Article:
The presiding judge suggested that Jones could be arrested if he does not appear in court on Thursday.
Infowars host and conspiracy theorist Alex Jones missed a court-ordered deposition on Wednesday.
As LegalReader.com has reported before, Jones is facing a massive defamation lawsuit, filed by the relatives of people who were killed or injured in the 2012 Sandy Hook Elementary School shooting.
Jones garnered nationwide criticism—and notoriety—when he publicly proclaimed that the shooting was a hoax.
According to Jones and his supporters, the federal government paid “crisis actors” to fake a mass shooting.
The government’s plan, Jones claimed, was to generate enough public outrage to begin stripping Americans of their Second Amendment protections.
Jones later revised his theory and said that a shooting had actually occurred, but that the shooting was planned, executed, or other influenced by far-left political leaders and strategists.
An attorney for Jones said that the conspiracy theorist missed the appointment for undisclosed medical reasons.
Jones, adds ABC News, was supposed to have testified on Wednesday and Thursday in Austin, Texas, where Infowars is based.
Connecticut Superior Court Judge Barbara Bellis has already found Jones liable for damages. A trial, tentatively scheduled for August, will determine how much Jones will have to pay the Sandy Hook families.
After Jones failed to show up to the Wednesday deposition, Bellis asked lawyers to submit briefs on whether she can issue an arrest order to have Jones taken into court if he fails to attend.
Bellis said that if Jones’s undisclosed medical condition prevents him from testifying on Thursday, he must submit documentation of his illness.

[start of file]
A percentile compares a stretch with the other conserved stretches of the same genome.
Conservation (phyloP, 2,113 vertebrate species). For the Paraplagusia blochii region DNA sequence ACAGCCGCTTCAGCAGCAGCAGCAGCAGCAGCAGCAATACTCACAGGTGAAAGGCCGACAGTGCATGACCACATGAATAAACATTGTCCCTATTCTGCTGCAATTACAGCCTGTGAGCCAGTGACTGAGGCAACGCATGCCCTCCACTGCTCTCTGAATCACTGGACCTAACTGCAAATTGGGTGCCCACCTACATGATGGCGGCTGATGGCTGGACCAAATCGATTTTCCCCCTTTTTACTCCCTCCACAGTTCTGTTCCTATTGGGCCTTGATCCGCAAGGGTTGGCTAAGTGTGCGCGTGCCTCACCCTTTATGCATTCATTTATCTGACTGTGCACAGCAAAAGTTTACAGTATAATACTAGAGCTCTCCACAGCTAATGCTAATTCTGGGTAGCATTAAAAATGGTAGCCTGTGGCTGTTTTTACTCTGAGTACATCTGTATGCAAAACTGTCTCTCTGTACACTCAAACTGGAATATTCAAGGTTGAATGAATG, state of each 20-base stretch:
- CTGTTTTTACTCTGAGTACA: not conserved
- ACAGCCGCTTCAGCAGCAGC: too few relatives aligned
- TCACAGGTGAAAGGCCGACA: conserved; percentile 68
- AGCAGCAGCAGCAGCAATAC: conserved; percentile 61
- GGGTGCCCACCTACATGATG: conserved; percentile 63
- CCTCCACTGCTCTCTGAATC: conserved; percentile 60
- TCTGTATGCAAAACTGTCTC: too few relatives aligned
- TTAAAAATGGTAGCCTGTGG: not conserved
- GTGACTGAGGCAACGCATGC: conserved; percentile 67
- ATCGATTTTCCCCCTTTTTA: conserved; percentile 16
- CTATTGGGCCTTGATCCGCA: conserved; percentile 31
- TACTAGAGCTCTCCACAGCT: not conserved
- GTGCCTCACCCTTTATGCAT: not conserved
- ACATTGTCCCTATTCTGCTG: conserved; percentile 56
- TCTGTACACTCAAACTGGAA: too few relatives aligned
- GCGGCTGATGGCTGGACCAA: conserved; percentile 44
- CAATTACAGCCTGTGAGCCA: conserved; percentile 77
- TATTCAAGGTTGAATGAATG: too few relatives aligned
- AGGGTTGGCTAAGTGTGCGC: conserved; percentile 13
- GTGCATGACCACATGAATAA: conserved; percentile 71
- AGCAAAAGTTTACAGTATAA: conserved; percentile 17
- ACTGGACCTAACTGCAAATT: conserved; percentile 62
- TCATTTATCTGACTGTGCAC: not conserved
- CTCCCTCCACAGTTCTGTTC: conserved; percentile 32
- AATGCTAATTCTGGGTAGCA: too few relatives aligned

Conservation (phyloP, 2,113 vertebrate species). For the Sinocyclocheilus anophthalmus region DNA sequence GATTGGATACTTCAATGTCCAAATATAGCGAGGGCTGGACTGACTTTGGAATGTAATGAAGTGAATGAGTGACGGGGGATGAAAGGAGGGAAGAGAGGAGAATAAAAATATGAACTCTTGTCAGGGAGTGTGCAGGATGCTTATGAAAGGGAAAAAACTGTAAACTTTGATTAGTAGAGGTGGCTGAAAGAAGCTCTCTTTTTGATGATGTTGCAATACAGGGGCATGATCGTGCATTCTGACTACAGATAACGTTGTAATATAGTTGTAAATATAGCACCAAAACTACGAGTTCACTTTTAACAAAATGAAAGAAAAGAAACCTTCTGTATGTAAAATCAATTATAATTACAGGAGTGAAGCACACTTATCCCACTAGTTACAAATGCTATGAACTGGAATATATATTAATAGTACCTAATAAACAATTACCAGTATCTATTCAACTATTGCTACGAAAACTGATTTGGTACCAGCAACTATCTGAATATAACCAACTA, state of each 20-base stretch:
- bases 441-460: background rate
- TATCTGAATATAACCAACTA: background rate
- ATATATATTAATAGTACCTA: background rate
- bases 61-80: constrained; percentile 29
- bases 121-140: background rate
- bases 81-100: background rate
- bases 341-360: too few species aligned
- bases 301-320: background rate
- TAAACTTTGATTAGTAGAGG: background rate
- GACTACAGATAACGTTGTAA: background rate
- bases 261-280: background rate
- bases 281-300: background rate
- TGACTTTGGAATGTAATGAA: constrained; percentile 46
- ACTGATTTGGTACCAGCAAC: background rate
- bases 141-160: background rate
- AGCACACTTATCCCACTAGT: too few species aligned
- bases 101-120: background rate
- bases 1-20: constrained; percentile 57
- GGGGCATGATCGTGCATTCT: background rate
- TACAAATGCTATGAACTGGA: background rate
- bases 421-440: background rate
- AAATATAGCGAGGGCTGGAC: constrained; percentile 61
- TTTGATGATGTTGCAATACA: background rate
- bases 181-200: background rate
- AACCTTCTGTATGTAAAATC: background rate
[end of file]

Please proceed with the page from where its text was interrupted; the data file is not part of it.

If Bellis does not issue an arrest order, Chris Mattei—an attorney for the plaintiffs—said he will seek a subpoena in Texas.
An attorney for Jones told The Associated Press that Jones’s decision to testify on Thursday will be made by his doctors.
Speaking at a news conference, Mattei said it is evident that Jones is trying to avoid accountability.
“What is clear is that this notion that Mr. Jones is responsibly complying with some unidentified physician’s recommendation that he be at home under his physician’s care is completely bogus — dropped on the court and the plaintiffs less than two days before he’s to be deposed for the first time in a case that’s been pending since 2018,” Mattei said on Tuesday.
“This, in our view, was a cowardly display intended to cheat the plaintiffs of their right to put him under oath and ask him questions about why, over the course of so many years, he lied about them, he lied about the loved ones that they lost at Sandy Hook and why he unleashed a barrage of harassment over many years that continues to this day,” Mattei said.